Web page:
In the South, we weren't Irish or Italian or German or anything. We were all Southern. It took me moving away to Philadelphia to know that a family I had known for 15 years was Italian. Honestly it kind of surprised me. Because all of us were Southern before anything else. Before American, before any ethnic identification, we were Southern. Southerners are, fundamentally, people of the land (sound like anyone we know around here?). And, in Alabama, it's the most beautiful land in the whole world (and I am so NOT biased). And I always truly felt that as much as didn't fit on (I was perhaps just a tad too interested in the rest of the world to fit in with my peers, teehee), I was Southern by the Grace of God. Only a graceful God would have chosen little old me to be at home in such beautiful vistas. To see such beauty and doubt the existence of God, well, I can't imagine it.

So, I am American by birth, but I also proudly claim my heritage... I am Southern by the grace of God.

And, in honor of this, here are my favorite things I sorely miss:
  1. Hot boiled peanuts from a road-side stand

  2. Chilton County tomatoes (named after the man who gaveled the Confederacy into existence)(here's Clanton' water tower not far from my favorite year round stand for produce)

  3. Grits, real grits not the instant ones made in my microwave
  4. Meme's Biscuits
  5. The mountains of the Birmingham area and the rivers and creeks of my summer camp home away from home

That's my Top 5... Anyone else?

Happy identity crises!

Saturday, April 04, 2009

Just One of Those Days... A Comedy of Errors

Il Beanmobile xarbanni. Yep, for those who don't read bad Arablish, the Beanmobile is not functioning. It's a silly story in fact. So, here I'll tell it all.

~~~~~~~~~~ Flashback to Wednesday ~~~~~~~~~~~~~~~

For a few days, the beanmobile's been acting a bit off. It's been a couple of beats slow to start and just sounded ... off... somehow. So, finally, on the day that I invited my entire Arabic class and their families (there are only 5 of us don't freak) to the Bean pad for lunch it decided to stop working. Back in high school, I went through a stretch of time where every time I wanted to go anywhere I had to jump start my car as the battery wanted to give up and I refused (and couldn't afford) to let it. This seemed just like that to me. So, after a comedy of errors trying to find a taxi, JiddoBean left work early and brought us home (with one stop at the corner store for hamburger buns, and the clerk wondered why I was hurrying when 1/2 the folks had already been there for a half hour). Don't I have the best in-laws?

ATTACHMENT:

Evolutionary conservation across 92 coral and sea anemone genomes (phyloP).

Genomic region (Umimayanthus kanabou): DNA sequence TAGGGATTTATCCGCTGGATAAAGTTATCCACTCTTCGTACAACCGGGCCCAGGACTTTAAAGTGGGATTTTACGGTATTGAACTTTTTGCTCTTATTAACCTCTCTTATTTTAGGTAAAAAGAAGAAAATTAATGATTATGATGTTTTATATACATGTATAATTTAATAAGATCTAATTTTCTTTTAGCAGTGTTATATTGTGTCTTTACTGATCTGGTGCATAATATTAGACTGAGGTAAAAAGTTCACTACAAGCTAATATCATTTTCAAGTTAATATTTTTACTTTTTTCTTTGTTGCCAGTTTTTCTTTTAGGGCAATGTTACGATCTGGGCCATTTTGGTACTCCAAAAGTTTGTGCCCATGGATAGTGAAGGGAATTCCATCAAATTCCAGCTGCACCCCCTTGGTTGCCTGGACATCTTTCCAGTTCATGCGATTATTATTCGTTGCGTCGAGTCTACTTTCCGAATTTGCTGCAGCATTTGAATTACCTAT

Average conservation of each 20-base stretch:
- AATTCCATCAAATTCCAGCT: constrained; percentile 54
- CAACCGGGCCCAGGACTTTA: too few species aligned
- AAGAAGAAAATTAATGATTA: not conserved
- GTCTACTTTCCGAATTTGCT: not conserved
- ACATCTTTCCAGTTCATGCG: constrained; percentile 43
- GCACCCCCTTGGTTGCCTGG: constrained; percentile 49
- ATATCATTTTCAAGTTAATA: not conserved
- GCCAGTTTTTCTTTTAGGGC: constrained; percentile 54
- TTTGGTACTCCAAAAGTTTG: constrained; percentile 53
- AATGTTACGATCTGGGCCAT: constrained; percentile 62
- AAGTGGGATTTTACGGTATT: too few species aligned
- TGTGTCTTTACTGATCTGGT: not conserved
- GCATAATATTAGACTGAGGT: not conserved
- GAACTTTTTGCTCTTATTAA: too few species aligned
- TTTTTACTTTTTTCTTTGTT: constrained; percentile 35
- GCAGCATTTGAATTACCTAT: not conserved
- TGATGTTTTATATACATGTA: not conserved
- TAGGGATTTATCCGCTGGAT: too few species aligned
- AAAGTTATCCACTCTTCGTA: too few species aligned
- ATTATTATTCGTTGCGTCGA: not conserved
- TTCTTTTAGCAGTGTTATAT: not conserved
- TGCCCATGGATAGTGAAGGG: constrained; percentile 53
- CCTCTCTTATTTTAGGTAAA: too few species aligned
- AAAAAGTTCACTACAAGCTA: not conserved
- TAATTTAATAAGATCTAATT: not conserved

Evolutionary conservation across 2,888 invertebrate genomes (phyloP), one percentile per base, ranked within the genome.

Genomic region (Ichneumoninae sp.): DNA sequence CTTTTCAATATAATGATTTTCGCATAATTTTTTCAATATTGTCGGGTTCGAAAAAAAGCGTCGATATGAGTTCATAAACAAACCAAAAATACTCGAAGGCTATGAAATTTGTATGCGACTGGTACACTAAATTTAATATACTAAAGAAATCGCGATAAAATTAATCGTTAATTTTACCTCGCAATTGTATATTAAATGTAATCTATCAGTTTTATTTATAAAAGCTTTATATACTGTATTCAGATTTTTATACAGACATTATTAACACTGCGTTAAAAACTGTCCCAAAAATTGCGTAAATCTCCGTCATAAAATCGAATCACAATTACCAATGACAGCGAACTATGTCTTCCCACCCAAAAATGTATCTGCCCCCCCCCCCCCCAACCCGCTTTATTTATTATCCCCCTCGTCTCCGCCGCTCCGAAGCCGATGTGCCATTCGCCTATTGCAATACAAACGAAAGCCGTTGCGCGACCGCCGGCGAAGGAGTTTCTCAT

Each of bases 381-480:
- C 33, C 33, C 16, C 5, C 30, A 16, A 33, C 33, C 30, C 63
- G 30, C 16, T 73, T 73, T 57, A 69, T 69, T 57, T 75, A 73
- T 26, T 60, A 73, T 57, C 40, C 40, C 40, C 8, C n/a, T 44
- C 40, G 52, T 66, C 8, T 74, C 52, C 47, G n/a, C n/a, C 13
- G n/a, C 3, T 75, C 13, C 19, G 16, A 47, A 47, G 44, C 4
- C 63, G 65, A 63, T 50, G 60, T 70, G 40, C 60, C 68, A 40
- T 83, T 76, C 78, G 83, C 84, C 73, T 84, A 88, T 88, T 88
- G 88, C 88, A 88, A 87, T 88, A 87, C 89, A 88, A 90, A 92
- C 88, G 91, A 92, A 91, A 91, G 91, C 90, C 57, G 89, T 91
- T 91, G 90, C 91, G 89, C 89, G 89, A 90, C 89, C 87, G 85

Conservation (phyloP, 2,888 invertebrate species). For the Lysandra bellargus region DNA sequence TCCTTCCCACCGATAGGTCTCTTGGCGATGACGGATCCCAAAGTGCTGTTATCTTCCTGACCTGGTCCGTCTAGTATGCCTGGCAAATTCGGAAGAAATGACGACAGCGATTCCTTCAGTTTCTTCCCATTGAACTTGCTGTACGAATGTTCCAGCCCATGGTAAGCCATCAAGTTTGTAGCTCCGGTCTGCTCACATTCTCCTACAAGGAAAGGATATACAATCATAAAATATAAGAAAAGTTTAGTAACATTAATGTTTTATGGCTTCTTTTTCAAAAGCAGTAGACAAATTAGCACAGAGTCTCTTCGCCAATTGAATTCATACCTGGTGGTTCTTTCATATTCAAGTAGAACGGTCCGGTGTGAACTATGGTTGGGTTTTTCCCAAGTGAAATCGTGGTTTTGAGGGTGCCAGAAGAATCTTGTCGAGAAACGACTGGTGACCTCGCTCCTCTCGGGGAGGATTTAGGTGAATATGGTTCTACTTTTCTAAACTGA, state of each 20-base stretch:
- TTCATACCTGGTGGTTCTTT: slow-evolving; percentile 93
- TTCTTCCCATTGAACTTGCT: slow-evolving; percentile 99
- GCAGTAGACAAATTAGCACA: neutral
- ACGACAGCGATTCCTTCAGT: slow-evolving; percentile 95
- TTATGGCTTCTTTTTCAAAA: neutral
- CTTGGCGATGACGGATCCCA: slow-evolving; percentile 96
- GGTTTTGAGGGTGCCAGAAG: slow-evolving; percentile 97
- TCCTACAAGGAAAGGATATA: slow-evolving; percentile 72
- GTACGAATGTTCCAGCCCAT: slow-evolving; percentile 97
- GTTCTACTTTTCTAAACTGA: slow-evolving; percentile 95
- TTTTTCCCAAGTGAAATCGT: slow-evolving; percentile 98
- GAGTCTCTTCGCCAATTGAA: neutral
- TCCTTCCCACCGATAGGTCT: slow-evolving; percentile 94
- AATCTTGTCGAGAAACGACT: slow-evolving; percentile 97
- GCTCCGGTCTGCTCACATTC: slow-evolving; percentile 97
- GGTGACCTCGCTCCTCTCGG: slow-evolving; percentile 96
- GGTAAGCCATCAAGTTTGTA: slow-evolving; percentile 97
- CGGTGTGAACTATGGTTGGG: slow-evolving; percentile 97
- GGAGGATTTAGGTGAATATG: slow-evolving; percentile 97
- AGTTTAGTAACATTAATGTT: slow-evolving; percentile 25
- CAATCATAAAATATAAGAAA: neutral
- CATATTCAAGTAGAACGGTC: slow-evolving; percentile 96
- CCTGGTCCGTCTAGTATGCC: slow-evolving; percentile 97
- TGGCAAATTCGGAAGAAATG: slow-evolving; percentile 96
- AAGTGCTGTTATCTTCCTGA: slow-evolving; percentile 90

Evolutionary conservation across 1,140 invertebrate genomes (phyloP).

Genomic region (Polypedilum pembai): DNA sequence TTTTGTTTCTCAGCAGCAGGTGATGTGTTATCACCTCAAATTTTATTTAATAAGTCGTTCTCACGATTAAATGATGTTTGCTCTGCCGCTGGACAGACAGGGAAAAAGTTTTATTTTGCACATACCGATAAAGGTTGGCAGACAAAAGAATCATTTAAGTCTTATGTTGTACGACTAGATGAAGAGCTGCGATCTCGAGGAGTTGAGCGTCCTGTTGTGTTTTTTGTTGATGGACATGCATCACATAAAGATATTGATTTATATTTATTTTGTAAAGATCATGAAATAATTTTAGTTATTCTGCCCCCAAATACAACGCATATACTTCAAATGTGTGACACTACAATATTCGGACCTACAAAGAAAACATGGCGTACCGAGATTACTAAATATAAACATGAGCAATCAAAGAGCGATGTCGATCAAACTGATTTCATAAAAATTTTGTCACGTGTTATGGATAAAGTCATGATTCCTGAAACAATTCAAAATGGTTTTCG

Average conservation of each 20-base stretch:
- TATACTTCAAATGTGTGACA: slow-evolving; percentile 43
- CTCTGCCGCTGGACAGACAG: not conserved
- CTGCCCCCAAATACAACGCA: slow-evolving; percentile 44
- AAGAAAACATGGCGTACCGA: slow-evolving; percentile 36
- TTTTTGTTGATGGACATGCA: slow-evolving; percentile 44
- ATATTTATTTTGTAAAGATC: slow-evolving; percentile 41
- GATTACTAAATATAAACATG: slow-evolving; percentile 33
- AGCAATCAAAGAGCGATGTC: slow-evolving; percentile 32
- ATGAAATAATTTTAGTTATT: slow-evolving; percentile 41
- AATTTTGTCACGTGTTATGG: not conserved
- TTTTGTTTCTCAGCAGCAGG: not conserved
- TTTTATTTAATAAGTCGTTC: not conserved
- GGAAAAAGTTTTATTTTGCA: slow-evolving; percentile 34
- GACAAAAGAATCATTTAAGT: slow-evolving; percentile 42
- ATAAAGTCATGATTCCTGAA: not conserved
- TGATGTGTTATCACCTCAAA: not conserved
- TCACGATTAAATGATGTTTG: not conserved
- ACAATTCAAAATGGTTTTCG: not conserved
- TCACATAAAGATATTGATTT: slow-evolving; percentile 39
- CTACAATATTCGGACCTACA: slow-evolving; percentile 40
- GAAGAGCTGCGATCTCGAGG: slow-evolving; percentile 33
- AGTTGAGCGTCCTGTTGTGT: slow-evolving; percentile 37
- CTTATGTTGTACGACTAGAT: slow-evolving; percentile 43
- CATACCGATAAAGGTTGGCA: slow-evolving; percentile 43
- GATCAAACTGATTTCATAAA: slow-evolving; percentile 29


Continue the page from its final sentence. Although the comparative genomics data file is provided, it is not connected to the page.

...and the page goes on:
When El 3atal went down to see about the car it started no problem at all... Yikes! But, I didn't trust the momentary good fortune. So, El 3atal decided to wait until today to take it in and get the dealership to check it out.

~~~~~~~~~~ Return to this morning ~~~~~~~~~~~~

!!!!!Beep beep beep beep beep beep!!!!

MommaBean awakens thinking it can't be morning, it was only a second ago I finally got back to sleep (awakened at 4 am with monstrous pain. Awake more than an hour, at least the call to prayer kept me company).

MommaBean rushes to get El 3atal and ButterBean out the door, aleady 15 minutes late, but at least no TwinBeans as there were parent/teacher conferences today. We get to the car and <<>> Yep, you guessed it. The Beanmobile battery gave up. It refused to keep going. So, Mommabean and ButterBean have to walk up to the major street (lugging MommaBean's books, gym clothes, purse, and ButterBean's school books) to flag a taxi. We find one and get to ButterBean's school where she fusses and cries because she's the only one having to go to school. She refuses to let MommaBean (who has 1/2 hour until class and 1 hour's worth of homework to do) go. Finally, 10 minutes until class time MommaBean is successfully away. Never mind the homework, I'll just own up to being fully unprepared (which I did).

It's now 3:00 in the afternoon, still no beanmobile, still unprepared, but finally home again with a happier ButterBean and a tired MommaBean. Maybe it's time to nap...

Happy Days!